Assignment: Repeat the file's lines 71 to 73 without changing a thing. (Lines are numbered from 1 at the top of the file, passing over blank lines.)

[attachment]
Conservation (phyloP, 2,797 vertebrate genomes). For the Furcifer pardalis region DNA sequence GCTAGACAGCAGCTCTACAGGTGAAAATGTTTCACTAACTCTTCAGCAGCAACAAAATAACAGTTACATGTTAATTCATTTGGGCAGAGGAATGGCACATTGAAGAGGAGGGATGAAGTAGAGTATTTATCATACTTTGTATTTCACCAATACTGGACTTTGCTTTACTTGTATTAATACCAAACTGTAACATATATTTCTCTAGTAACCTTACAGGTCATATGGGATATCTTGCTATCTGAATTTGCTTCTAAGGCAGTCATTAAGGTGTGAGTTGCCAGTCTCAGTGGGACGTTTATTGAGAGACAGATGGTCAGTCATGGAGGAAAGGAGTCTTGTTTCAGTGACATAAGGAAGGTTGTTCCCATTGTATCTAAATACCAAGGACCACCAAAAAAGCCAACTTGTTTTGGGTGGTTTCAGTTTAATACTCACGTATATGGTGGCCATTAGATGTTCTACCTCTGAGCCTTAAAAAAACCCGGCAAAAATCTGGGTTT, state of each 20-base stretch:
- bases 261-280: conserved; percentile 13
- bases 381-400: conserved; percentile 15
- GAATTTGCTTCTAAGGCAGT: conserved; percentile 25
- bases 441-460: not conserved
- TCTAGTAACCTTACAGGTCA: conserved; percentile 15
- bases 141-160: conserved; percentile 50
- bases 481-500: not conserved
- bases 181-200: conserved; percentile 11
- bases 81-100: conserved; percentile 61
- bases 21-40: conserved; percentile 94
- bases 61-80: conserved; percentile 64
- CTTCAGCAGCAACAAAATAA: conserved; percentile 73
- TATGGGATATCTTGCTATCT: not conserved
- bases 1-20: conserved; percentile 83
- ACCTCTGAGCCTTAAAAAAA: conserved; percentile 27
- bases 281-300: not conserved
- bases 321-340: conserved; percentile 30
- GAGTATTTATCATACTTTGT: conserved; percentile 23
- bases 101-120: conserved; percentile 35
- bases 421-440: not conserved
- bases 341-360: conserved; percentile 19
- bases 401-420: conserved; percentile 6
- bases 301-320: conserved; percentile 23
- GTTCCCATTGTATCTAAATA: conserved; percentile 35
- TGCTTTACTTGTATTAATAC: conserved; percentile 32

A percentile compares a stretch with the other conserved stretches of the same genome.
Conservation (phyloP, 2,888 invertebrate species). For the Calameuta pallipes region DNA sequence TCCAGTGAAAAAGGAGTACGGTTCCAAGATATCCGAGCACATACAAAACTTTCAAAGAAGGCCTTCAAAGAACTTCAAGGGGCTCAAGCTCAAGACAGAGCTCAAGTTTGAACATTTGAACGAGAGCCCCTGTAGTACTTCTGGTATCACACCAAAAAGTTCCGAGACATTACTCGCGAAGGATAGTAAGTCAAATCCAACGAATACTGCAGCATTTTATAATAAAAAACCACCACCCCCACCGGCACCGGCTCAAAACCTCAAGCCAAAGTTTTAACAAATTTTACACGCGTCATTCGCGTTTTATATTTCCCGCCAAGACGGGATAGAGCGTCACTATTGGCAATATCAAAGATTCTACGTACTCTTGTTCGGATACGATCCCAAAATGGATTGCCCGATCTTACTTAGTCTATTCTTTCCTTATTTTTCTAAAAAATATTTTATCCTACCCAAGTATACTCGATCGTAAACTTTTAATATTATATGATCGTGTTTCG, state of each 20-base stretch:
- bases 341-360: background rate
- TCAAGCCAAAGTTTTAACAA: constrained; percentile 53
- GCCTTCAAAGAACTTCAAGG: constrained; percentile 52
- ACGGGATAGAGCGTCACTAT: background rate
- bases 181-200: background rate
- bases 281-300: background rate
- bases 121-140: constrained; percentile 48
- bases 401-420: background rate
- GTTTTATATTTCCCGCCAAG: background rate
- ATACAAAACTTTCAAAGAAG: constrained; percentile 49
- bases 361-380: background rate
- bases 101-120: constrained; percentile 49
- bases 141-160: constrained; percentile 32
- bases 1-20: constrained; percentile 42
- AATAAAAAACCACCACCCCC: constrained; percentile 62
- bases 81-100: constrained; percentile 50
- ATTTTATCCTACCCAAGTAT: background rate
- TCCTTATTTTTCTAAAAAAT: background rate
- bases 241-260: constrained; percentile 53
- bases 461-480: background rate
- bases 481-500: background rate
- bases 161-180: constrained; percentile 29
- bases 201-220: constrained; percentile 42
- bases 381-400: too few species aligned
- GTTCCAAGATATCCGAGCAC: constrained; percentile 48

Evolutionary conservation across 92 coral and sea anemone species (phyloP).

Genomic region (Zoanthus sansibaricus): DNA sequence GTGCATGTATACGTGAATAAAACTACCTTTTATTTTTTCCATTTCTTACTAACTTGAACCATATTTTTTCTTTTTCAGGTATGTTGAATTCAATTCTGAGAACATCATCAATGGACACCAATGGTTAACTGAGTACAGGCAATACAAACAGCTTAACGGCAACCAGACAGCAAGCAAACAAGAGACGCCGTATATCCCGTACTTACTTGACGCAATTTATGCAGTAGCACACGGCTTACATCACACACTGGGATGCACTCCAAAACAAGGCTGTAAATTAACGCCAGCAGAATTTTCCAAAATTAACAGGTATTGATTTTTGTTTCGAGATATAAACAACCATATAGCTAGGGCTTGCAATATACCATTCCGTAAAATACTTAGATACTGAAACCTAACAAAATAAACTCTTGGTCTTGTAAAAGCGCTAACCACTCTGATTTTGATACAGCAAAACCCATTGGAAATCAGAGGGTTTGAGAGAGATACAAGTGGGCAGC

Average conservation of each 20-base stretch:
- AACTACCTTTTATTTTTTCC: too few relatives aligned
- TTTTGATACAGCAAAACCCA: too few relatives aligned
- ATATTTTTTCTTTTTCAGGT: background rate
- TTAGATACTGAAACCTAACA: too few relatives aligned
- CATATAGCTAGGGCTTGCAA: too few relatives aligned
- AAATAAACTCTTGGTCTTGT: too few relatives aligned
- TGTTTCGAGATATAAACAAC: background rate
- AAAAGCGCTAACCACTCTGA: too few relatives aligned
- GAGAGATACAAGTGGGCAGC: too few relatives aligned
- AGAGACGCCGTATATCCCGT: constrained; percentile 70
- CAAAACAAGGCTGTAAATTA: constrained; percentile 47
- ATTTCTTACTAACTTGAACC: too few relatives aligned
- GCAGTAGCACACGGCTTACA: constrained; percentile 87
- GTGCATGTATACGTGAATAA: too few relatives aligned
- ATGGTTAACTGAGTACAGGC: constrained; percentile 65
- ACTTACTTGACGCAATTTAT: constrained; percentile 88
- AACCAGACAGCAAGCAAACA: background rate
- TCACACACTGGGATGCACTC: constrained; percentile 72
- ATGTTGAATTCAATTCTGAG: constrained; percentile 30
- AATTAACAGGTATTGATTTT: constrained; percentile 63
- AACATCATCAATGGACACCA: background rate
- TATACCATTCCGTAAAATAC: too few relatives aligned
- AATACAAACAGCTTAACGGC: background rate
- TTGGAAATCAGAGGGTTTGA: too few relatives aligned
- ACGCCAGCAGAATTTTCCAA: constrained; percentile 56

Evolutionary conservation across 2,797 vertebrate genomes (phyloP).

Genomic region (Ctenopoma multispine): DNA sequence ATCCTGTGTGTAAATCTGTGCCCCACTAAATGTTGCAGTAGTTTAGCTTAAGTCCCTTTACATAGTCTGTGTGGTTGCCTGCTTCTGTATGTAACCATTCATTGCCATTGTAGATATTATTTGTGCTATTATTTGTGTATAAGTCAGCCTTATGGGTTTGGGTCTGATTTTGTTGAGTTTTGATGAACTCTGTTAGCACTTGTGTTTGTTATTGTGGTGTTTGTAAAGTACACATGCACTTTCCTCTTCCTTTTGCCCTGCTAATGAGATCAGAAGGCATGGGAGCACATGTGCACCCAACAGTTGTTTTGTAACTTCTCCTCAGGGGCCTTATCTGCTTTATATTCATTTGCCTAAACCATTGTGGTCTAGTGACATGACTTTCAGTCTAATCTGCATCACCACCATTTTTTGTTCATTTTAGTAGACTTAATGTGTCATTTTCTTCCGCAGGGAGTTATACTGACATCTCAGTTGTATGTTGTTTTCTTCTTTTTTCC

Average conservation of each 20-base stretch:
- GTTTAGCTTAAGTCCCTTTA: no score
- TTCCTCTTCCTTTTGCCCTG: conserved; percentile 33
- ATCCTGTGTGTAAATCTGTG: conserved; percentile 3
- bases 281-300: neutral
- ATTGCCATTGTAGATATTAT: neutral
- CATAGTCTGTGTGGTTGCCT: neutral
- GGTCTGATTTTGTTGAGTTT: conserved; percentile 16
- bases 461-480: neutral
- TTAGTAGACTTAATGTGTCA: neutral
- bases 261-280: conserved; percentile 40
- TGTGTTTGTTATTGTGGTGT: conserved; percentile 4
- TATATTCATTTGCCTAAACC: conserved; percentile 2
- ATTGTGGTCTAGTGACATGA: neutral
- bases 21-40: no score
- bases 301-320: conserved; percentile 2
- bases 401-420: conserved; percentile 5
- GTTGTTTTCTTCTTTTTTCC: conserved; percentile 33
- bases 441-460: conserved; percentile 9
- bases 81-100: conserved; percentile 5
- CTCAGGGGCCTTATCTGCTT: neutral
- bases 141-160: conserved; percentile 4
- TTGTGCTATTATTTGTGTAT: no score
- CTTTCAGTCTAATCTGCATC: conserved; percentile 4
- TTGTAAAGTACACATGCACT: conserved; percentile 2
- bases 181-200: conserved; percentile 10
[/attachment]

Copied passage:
- ATGGTTAACTGAGTACAGGC: constrained; percentile 65
- ACTTACTTGACGCAATTTAT: constrained; percentile 88
- AACCAGACAGCAAGCAAACA: background rate